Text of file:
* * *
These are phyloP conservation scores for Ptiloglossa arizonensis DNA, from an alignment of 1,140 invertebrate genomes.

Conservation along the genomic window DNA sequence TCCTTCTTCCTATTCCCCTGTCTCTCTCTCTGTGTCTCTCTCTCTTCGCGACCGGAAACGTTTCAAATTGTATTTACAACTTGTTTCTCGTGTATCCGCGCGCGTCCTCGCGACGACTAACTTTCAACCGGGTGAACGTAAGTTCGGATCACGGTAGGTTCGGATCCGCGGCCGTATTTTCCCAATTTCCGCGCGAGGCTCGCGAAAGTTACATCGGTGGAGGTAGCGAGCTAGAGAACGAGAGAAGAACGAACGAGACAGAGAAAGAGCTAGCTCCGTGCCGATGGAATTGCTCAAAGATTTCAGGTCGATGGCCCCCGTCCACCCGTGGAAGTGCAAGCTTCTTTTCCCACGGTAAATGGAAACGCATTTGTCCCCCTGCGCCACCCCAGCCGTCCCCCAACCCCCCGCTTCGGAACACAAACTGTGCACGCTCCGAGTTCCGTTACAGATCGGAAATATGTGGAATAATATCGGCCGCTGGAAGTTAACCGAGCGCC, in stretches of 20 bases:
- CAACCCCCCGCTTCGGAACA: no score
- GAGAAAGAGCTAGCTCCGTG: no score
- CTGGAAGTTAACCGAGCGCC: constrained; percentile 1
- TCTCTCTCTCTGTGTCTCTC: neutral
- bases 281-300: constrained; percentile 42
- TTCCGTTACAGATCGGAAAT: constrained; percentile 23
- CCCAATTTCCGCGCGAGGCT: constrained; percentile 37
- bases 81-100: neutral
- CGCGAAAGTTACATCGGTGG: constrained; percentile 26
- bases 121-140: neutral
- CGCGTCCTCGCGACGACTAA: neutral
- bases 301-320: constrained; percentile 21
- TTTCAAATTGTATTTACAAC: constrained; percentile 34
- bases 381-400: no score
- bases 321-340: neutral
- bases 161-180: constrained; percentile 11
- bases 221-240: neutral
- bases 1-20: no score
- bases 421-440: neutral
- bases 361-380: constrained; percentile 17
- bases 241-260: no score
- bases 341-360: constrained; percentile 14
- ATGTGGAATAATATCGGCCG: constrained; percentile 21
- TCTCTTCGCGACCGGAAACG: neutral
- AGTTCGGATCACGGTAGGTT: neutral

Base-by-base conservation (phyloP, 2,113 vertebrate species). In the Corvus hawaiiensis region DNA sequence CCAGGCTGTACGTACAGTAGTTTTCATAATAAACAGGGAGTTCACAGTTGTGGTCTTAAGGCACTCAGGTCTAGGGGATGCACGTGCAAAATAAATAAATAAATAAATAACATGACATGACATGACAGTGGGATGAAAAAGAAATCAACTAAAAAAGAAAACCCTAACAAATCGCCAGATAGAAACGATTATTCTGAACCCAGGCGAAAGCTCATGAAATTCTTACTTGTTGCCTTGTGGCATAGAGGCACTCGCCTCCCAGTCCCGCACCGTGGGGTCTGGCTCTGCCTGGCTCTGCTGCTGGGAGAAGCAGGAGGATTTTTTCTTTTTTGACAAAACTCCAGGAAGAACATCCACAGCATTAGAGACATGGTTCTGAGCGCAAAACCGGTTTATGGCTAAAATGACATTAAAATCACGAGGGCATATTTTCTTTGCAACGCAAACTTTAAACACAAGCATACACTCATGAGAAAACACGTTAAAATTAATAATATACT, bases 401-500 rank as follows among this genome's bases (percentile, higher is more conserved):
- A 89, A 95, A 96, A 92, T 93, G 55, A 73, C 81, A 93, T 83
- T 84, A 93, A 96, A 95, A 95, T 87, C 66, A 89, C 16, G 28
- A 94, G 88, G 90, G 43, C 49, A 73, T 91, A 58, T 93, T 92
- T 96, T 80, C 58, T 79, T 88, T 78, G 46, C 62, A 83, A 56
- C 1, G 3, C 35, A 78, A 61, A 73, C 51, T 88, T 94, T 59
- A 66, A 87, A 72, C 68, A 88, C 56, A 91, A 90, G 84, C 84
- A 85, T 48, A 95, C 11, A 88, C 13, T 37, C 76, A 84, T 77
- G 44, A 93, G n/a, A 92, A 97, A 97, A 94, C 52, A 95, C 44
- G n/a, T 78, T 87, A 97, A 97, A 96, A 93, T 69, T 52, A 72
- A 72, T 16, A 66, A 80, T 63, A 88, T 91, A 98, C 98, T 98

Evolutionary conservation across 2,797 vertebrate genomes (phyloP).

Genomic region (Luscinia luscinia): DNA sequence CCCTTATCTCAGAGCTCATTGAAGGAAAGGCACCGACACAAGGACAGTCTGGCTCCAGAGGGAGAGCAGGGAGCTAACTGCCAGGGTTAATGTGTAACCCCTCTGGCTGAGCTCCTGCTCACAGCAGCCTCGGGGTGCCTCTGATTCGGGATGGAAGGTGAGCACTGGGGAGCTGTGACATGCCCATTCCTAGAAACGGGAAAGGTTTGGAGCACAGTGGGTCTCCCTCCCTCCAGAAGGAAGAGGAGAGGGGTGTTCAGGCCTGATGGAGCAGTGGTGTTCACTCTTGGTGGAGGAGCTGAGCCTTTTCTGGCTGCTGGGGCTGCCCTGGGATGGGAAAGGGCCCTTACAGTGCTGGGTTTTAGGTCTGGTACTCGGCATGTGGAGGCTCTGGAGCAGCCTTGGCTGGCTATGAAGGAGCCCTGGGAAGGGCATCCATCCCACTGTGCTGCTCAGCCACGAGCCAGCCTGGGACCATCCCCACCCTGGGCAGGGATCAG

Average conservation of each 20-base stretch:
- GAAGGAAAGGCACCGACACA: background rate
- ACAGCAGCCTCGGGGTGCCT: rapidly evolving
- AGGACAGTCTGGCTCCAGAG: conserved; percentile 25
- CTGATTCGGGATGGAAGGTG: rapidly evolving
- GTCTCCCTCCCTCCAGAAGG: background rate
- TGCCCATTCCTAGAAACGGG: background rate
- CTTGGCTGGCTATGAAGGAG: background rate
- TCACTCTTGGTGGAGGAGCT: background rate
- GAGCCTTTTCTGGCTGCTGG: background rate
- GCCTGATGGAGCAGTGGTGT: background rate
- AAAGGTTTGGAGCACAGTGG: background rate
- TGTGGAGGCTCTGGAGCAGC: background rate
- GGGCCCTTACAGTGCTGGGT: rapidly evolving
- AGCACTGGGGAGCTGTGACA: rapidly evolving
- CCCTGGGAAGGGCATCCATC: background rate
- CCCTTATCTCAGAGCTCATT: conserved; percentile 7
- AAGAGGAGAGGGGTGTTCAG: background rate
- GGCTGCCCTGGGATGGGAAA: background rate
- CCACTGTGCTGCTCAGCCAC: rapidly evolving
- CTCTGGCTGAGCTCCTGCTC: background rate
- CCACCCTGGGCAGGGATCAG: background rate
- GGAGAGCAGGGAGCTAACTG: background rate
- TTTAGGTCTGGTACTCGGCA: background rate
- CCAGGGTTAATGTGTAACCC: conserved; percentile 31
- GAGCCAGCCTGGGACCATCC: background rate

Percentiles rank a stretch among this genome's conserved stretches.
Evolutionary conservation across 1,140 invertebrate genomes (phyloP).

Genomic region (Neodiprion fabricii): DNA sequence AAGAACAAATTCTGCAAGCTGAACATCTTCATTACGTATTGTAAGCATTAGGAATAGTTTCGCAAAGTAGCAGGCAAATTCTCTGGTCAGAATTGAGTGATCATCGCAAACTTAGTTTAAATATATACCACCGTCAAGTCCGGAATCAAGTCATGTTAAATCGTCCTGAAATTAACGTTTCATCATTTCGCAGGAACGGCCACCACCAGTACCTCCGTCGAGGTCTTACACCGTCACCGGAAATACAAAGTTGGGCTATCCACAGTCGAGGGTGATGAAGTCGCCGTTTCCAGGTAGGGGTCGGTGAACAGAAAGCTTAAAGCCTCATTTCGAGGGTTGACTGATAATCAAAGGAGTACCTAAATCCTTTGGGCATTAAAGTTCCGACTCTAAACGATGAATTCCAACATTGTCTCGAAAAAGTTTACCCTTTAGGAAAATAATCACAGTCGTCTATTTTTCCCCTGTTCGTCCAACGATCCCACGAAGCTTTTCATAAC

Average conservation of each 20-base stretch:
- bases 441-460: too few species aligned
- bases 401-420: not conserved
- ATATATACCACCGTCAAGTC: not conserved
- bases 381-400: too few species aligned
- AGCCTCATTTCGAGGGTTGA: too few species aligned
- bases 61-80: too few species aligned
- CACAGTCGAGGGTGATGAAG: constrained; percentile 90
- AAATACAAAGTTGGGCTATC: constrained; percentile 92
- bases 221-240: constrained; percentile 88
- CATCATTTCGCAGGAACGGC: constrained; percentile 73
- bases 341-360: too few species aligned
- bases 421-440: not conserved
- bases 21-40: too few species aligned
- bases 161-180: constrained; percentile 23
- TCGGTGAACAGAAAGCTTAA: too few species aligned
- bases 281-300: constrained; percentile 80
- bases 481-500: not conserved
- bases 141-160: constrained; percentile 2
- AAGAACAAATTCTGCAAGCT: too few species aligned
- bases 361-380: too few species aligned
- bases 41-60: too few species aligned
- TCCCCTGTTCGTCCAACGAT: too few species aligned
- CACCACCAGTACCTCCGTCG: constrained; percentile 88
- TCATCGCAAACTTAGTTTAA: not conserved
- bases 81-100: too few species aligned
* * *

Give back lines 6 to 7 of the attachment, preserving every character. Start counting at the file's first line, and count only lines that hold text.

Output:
- TCTCTCTCTCTGTGTCTCTC: neutral
- bases 281-300: constrained; percentile 42